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Early-phase muscular adaptations in response to slow-speed versus traditional resistance-training regimens

Overview of attention for article published in European Journal of Applied Physiology and Occupational Physiology, February 2012
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About this Attention Score

  • In the top 25% of all research outputs scored by Altmetric
  • High Attention Score compared to outputs of the same age (94th percentile)
  • High Attention Score compared to outputs of the same age and source (86th percentile)

Mentioned by

twitter
18 tweeters
facebook
4 Facebook pages
video
11 video uploaders

Citations

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41 Dimensions

Readers on

mendeley
216 Mendeley
citeulike
1 CiteULike
Title
Early-phase muscular adaptations in response to slow-speed versus traditional resistance-training regimens
Published in
European Journal of Applied Physiology and Occupational Physiology, February 2012
DOI 10.1007/s00421-012-2339-3
Pubmed ID
Authors

Mark D. Schuenke, Jennifer R. Herman, Roger M. Gliders, Fredrick C. Hagerman, Robert S. Hikida, Sharon R. Rana, Kerry E. Ragg, Robert S. Staron

Abstract

Thirty-four untrained women participated in a 6-week program to investigate slow-speed versus "normal" speed resistance-training protocols. Subjects were divided into: slow-speed (SS), normal-speed/traditional-strength (TS), normal-speed/traditional muscular endurance (TE), and non-exercising control (C) groups. Leg press, squats, and knee extensions were performed 2 days/week for the first week and 3 days/week for the remaining 5 weeks (~2 min rest). The SS group performed 6-10 repetitions maximum (6-10RM) for each set with 10 s concentric (con) and 4 s eccentric (ecc) contractions. The TS and TE groups performed sets of 6-10RM and 20-30RM, respectively, at "normal" speed (1-2 s/con and ecc contractions). TE and SS trained at the same relative intensity (~40-60% 1RM), whereas TS trained at ~80-85% 1RM. Pre- and post-training muscle biopsies were analyzed for fiber-type composition, cross-sectional area (CSA), and myosin heavy chain (MHC) content. The percentage of type IIX fibers decreased and IIAX increased in all three training groups. However, only TS showed an increase in percentage of type IIA fibers. CSA of fiber types I, IIA, and IIX increased in TS. In SS, only the CSA of IIA and IIX fibers increased. These changes were supported by MHC data. No significant changes for any parameters were found for the C group. In conclusion, slow-speed strength training induced a greater adaptive response compared to training with a similar resistance at "normal" speed. However, training with a higher intensity at "normal" speed resulted in the greatest overall muscle fiber response in each of the variables assessed.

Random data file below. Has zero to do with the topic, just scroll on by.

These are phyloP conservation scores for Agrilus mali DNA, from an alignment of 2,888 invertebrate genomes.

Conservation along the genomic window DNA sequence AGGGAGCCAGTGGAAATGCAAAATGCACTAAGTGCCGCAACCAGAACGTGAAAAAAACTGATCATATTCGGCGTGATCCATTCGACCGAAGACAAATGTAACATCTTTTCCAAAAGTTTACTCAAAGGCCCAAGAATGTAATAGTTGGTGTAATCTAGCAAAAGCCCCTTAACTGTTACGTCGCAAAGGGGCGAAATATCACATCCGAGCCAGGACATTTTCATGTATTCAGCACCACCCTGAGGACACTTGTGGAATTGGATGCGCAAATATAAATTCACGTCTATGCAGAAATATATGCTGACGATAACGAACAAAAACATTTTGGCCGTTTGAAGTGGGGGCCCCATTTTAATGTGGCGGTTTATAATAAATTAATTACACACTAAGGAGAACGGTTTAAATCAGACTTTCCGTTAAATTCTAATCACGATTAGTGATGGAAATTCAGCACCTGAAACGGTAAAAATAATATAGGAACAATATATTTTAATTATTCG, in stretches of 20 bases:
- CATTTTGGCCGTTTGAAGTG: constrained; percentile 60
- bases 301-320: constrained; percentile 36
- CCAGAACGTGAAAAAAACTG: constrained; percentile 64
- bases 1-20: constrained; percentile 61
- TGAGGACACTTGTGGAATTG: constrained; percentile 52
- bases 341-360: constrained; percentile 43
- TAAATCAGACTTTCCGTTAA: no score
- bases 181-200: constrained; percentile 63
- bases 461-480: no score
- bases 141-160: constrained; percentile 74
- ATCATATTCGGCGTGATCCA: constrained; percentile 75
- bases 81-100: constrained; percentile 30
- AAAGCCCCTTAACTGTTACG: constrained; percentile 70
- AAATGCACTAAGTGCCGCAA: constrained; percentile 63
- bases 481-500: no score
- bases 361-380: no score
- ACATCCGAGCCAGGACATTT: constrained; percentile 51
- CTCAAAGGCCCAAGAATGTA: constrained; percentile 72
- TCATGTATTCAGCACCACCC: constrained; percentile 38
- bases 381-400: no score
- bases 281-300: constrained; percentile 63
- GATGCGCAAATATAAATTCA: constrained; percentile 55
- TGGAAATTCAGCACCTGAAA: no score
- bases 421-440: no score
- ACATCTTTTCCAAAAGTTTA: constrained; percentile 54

Twitter Demographics

The data shown below were collected from the profiles of 18 tweeters who shared this research output. Click here to find out more about how the information was compiled.

Mendeley readers

The data shown below were compiled from readership statistics for 216 Mendeley readers of this research output. Click here to see the associated Mendeley record.

Geographical breakdown

Country Count As %
Brazil 2 <1%
Japan 1 <1%
Denmark 1 <1%
Germany 1 <1%
United States 1 <1%
Norway 1 <1%
Belgium 1 <1%
Canada 1 <1%
Unknown 207 96%

Demographic breakdown

Readers by professional status Count As %
Student > Bachelor 61 28%
Student > Master 39 18%
Student > Ph. D. Student 28 13%
Unspecified 25 12%
Student > Doctoral Student 16 7%
Other 47 22%
Readers by discipline Count As %
Sports and Recreations 121 56%
Unspecified 29 13%
Agricultural and Biological Sciences 18 8%
Medicine and Dentistry 16 7%
Nursing and Health Professions 12 6%
Other 20 9%

Attention Score in Context

This research output has an Altmetric Attention Score of 17. This is our high-level measure of the quality and quantity of online attention that it has received. This Attention Score, as well as the ranking and number of research outputs shown below, was calculated when the research output was last mentioned on 11 November 2019.
All research outputs
#1,001,071
of 13,865,726 outputs
Outputs from European Journal of Applied Physiology and Occupational Physiology
#431
of 3,031 outputs
Outputs of similar age
#12,665
of 211,623 outputs
Outputs of similar age from European Journal of Applied Physiology and Occupational Physiology
#6
of 46 outputs
Altmetric has tracked 13,865,726 research outputs across all sources so far. Compared to these this one has done particularly well and is in the 92nd percentile: it's in the top 10% of all research outputs ever tracked by Altmetric.
So far Altmetric has tracked 3,031 research outputs from this source. They typically receive a lot more attention than average, with a mean Attention Score of 10.6. This one has done well, scoring higher than 85% of its peers.
Older research outputs will score higher simply because they've had more time to accumulate mentions. To account for age we can compare this Altmetric Attention Score to the 211,623 tracked outputs that were published within six weeks on either side of this one in any source. This one has done particularly well, scoring higher than 94% of its contemporaries.
We're also able to compare this research output to 46 others from the same source and published within six weeks on either side of this one. This one has done well, scoring higher than 86% of its contemporaries.